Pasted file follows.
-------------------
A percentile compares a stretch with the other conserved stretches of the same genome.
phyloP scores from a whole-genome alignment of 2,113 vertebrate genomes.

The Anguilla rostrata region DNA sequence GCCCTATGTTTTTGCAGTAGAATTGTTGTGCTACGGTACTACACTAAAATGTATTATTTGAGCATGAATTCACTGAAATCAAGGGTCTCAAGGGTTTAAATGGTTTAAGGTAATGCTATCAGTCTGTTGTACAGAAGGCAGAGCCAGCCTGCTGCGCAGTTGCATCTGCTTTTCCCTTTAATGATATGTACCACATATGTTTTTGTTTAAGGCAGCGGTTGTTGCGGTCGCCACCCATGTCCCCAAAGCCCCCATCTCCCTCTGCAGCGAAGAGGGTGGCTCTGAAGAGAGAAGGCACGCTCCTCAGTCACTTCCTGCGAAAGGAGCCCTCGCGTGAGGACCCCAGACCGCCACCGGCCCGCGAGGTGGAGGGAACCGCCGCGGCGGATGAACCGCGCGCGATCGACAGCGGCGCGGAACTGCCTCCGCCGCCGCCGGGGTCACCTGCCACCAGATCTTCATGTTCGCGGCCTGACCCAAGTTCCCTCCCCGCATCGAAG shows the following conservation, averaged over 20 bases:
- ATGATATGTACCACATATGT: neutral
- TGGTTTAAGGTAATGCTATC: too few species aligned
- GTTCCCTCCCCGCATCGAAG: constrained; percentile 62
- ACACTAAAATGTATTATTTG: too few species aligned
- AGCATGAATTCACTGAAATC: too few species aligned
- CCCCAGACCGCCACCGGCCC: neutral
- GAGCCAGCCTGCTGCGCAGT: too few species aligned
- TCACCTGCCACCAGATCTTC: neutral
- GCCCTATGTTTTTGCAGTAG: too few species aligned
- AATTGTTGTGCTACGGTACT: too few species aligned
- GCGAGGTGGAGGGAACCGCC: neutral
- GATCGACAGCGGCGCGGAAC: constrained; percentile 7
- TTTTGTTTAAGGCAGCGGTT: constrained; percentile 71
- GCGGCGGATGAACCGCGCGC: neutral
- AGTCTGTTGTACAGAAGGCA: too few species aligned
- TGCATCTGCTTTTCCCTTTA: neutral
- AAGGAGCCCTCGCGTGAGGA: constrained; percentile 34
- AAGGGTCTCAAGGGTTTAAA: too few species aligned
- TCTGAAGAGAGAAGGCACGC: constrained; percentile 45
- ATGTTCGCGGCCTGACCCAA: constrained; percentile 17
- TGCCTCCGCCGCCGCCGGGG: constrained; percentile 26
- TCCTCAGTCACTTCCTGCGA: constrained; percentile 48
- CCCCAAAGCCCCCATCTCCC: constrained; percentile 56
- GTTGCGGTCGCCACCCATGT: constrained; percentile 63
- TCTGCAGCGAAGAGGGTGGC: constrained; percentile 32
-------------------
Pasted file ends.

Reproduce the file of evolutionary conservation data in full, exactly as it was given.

A percentile compares a stretch with the other conserved stretches of the same genome.
phyloP scores from a whole-genome alignment of 2,113 vertebrate genomes.

The Anguilla rostrata region DNA sequence GCCCTATGTTTTTGCAGTAGAATTGTTGTGCTACGGTACTACACTAAAATGTATTATTTGAGCATGAATTCACTGAAATCAAGGGTCTCAAGGGTTTAAATGGTTTAAGGTAATGCTATCAGTCTGTTGTACAGAAGGCAGAGCCAGCCTGCTGCGCAGTTGCATCTGCTTTTCCCTTTAATGATATGTACCACATATGTTTTTGTTTAAGGCAGCGGTTGTTGCGGTCGCCACCCATGTCCCCAAAGCCCCCATCTCCCTCTGCAGCGAAGAGGGTGGCTCTGAAGAGAGAAGGCACGCTCCTCAGTCACTTCCTGCGAAAGGAGCCCTCGCGTGAGGACCCCAGACCGCCACCGGCCCGCGAGGTGGAGGGAACCGCCGCGGCGGATGAACCGCGCGCGATCGACAGCGGCGCGGAACTGCCTCCGCCGCCGCCGGGGTCACCTGCCACCAGATCTTCATGTTCGCGGCCTGACCCAAGTTCCCTCCCCGCATCGAAG shows the following conservation, averaged over 20 bases:
- ATGATATGTACCACATATGT: neutral
- TGGTTTAAGGTAATGCTATC: too few species aligned
- GTTCCCTCCCCGCATCGAAG: constrained; percentile 62
- ACACTAAAATGTATTATTTG: too few species aligned
- AGCATGAATTCACTGAAATC: too few species aligned
- CCCCAGACCGCCACCGGCCC: neutral
- GAGCCAGCCTGCTGCGCAGT: too few species aligned
- TCACCTGCCACCAGATCTTC: neutral
- GCCCTATGTTTTTGCAGTAG: too few species aligned
- AATTGTTGTGCTACGGTACT: too few species aligned
- GCGAGGTGGAGGGAACCGCC: neutral
- GATCGACAGCGGCGCGGAAC: constrained; percentile 7
- TTTTGTTTAAGGCAGCGGTT: constrained; percentile 71
- GCGGCGGATGAACCGCGCGC: neutral
- AGTCTGTTGTACAGAAGGCA: too few species aligned
- TGCATCTGCTTTTCCCTTTA: neutral
- AAGGAGCCCTCGCGTGAGGA: constrained; percentile 34
- AAGGGTCTCAAGGGTTTAAA: too few species aligned
- TCTGAAGAGAGAAGGCACGC: constrained; percentile 45
- ATGTTCGCGGCCTGACCCAA: constrained; percentile 17
- TGCCTCCGCCGCCGCCGGGG: constrained; percentile 26
- TCCTCAGTCACTTCCTGCGA: constrained; percentile 48
- CCCCAAAGCCCCCATCTCCC: constrained; percentile 56
- GTTGCGGTCGCCACCCATGT: constrained; percentile 63
- TCTGCAGCGAAGAGGGTGGC: constrained; percentile 32